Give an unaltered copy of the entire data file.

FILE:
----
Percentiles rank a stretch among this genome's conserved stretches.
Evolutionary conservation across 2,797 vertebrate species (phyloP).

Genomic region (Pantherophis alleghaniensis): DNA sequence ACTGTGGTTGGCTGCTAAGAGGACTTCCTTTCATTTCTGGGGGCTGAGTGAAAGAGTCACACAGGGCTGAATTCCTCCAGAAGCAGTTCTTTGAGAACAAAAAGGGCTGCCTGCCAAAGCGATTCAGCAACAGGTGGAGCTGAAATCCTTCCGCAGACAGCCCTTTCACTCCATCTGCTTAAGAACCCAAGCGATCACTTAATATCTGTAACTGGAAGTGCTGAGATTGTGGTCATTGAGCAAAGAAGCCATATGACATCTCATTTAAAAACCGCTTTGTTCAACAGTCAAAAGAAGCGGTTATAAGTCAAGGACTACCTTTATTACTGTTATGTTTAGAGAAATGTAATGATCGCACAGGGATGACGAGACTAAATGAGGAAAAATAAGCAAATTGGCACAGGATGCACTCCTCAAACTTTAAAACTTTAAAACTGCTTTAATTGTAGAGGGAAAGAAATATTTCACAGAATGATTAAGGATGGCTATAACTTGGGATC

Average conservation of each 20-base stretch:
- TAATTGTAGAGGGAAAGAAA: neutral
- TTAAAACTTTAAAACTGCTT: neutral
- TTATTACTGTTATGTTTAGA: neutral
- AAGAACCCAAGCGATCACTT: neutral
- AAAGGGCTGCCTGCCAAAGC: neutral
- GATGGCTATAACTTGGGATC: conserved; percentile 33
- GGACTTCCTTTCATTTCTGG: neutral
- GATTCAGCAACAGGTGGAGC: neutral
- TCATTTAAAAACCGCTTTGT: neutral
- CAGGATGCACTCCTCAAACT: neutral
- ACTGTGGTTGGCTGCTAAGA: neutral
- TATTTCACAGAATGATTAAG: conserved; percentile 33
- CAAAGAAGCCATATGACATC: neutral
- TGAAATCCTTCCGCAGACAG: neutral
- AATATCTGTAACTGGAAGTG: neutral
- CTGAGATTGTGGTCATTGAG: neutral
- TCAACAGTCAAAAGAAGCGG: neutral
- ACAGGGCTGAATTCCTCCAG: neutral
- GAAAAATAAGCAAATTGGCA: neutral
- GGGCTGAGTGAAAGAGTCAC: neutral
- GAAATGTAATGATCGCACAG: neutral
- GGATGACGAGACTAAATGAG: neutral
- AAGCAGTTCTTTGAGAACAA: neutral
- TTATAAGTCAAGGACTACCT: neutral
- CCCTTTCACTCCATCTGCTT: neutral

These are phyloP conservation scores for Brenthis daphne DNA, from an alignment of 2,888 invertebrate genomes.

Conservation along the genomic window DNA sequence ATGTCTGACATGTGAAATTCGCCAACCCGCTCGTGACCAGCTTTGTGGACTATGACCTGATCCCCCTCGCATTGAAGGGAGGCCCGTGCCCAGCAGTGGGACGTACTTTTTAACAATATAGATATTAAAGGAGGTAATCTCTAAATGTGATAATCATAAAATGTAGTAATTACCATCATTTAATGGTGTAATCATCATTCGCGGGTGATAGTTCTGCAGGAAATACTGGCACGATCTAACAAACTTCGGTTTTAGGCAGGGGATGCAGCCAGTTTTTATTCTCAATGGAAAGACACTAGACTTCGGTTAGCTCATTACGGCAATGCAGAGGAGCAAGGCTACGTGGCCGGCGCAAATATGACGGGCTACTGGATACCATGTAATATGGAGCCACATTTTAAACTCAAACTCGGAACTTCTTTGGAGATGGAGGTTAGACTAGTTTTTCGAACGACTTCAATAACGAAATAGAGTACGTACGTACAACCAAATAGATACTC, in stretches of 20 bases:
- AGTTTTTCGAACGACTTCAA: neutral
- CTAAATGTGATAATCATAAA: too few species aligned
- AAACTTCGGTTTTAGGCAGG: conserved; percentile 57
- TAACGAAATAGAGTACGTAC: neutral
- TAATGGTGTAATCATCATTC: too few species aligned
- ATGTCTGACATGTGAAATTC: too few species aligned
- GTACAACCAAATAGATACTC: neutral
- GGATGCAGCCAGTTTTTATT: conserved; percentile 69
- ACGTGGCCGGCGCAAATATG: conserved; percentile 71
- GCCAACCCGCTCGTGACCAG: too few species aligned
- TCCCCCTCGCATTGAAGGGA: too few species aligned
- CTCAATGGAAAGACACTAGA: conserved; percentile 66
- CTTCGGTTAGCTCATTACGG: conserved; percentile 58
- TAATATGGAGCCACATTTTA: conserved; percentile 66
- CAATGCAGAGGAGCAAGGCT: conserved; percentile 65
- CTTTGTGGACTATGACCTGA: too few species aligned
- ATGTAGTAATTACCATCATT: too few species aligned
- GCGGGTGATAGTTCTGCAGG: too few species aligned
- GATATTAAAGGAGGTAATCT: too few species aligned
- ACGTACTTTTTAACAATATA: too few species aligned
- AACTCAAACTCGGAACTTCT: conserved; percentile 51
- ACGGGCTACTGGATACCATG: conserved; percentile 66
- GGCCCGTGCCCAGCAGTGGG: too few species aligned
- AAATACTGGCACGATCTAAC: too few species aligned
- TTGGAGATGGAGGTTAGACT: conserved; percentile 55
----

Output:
Percentiles rank a stretch among this genome's conserved stretches.
Evolutionary conservation across 2,797 vertebrate species (phyloP).

Genomic region (Pantherophis alleghaniensis): DNA sequence ACTGTGGTTGGCTGCTAAGAGGACTTCCTTTCATTTCTGGGGGCTGAGTGAAAGAGTCACACAGGGCTGAATTCCTCCAGAAGCAGTTCTTTGAGAACAAAAAGGGCTGCCTGCCAAAGCGATTCAGCAACAGGTGGAGCTGAAATCCTTCCGCAGACAGCCCTTTCACTCCATCTGCTTAAGAACCCAAGCGATCACTTAATATCTGTAACTGGAAGTGCTGAGATTGTGGTCATTGAGCAAAGAAGCCATATGACATCTCATTTAAAAACCGCTTTGTTCAACAGTCAAAAGAAGCGGTTATAAGTCAAGGACTACCTTTATTACTGTTATGTTTAGAGAAATGTAATGATCGCACAGGGATGACGAGACTAAATGAGGAAAAATAAGCAAATTGGCACAGGATGCACTCCTCAAACTTTAAAACTTTAAAACTGCTTTAATTGTAGAGGGAAAGAAATATTTCACAGAATGATTAAGGATGGCTATAACTTGGGATC

Average conservation of each 20-base stretch:
- TAATTGTAGAGGGAAAGAAA: neutral
- TTAAAACTTTAAAACTGCTT: neutral
- TTATTACTGTTATGTTTAGA: neutral
- AAGAACCCAAGCGATCACTT: neutral
- AAAGGGCTGCCTGCCAAAGC: neutral
- GATGGCTATAACTTGGGATC: conserved; percentile 33
- GGACTTCCTTTCATTTCTGG: neutral
- GATTCAGCAACAGGTGGAGC: neutral
- TCATTTAAAAACCGCTTTGT: neutral
- CAGGATGCACTCCTCAAACT: neutral
- ACTGTGGTTGGCTGCTAAGA: neutral
- TATTTCACAGAATGATTAAG: conserved; percentile 33
- CAAAGAAGCCATATGACATC: neutral
- TGAAATCCTTCCGCAGACAG: neutral
- AATATCTGTAACTGGAAGTG: neutral
- CTGAGATTGTGGTCATTGAG: neutral
- TCAACAGTCAAAAGAAGCGG: neutral
- ACAGGGCTGAATTCCTCCAG: neutral
- GAAAAATAAGCAAATTGGCA: neutral
- GGGCTGAGTGAAAGAGTCAC: neutral
- GAAATGTAATGATCGCACAG: neutral
- GGATGACGAGACTAAATGAG: neutral
- AAGCAGTTCTTTGAGAACAA: neutral
- TTATAAGTCAAGGACTACCT: neutral
- CCCTTTCACTCCATCTGCTT: neutral

These are phyloP conservation scores for Brenthis daphne DNA, from an alignment of 2,888 invertebrate genomes.

Conservation along the genomic window DNA sequence ATGTCTGACATGTGAAATTCGCCAACCCGCTCGTGACCAGCTTTGTGGACTATGACCTGATCCCCCTCGCATTGAAGGGAGGCCCGTGCCCAGCAGTGGGACGTACTTTTTAACAATATAGATATTAAAGGAGGTAATCTCTAAATGTGATAATCATAAAATGTAGTAATTACCATCATTTAATGGTGTAATCATCATTCGCGGGTGATAGTTCTGCAGGAAATACTGGCACGATCTAACAAACTTCGGTTTTAGGCAGGGGATGCAGCCAGTTTTTATTCTCAATGGAAAGACACTAGACTTCGGTTAGCTCATTACGGCAATGCAGAGGAGCAAGGCTACGTGGCCGGCGCAAATATGACGGGCTACTGGATACCATGTAATATGGAGCCACATTTTAAACTCAAACTCGGAACTTCTTTGGAGATGGAGGTTAGACTAGTTTTTCGAACGACTTCAATAACGAAATAGAGTACGTACGTACAACCAAATAGATACTC, in stretches of 20 bases:
- AGTTTTTCGAACGACTTCAA: neutral
- CTAAATGTGATAATCATAAA: too few species aligned
- AAACTTCGGTTTTAGGCAGG: conserved; percentile 57
- TAACGAAATAGAGTACGTAC: neutral
- TAATGGTGTAATCATCATTC: too few species aligned
- ATGTCTGACATGTGAAATTC: too few species aligned
- GTACAACCAAATAGATACTC: neutral
- GGATGCAGCCAGTTTTTATT: conserved; percentile 69
- ACGTGGCCGGCGCAAATATG: conserved; percentile 71
- GCCAACCCGCTCGTGACCAG: too few species aligned
- TCCCCCTCGCATTGAAGGGA: too few species aligned
- CTCAATGGAAAGACACTAGA: conserved; percentile 66
- CTTCGGTTAGCTCATTACGG: conserved; percentile 58
- TAATATGGAGCCACATTTTA: conserved; percentile 66
- CAATGCAGAGGAGCAAGGCT: conserved; percentile 65
- CTTTGTGGACTATGACCTGA: too few species aligned
- ATGTAGTAATTACCATCATT: too few species aligned
- GCGGGTGATAGTTCTGCAGG: too few species aligned
- GATATTAAAGGAGGTAATCT: too few species aligned
- ACGTACTTTTTAACAATATA: too few species aligned
- AACTCAAACTCGGAACTTCT: conserved; percentile 51
- ACGGGCTACTGGATACCATG: conserved; percentile 66
- GGCCCGTGCCCAGCAGTGGG: too few species aligned
- AAATACTGGCACGATCTAAC: too few species aligned
- TTGGAGATGGAGGTTAGACT: conserved; percentile 55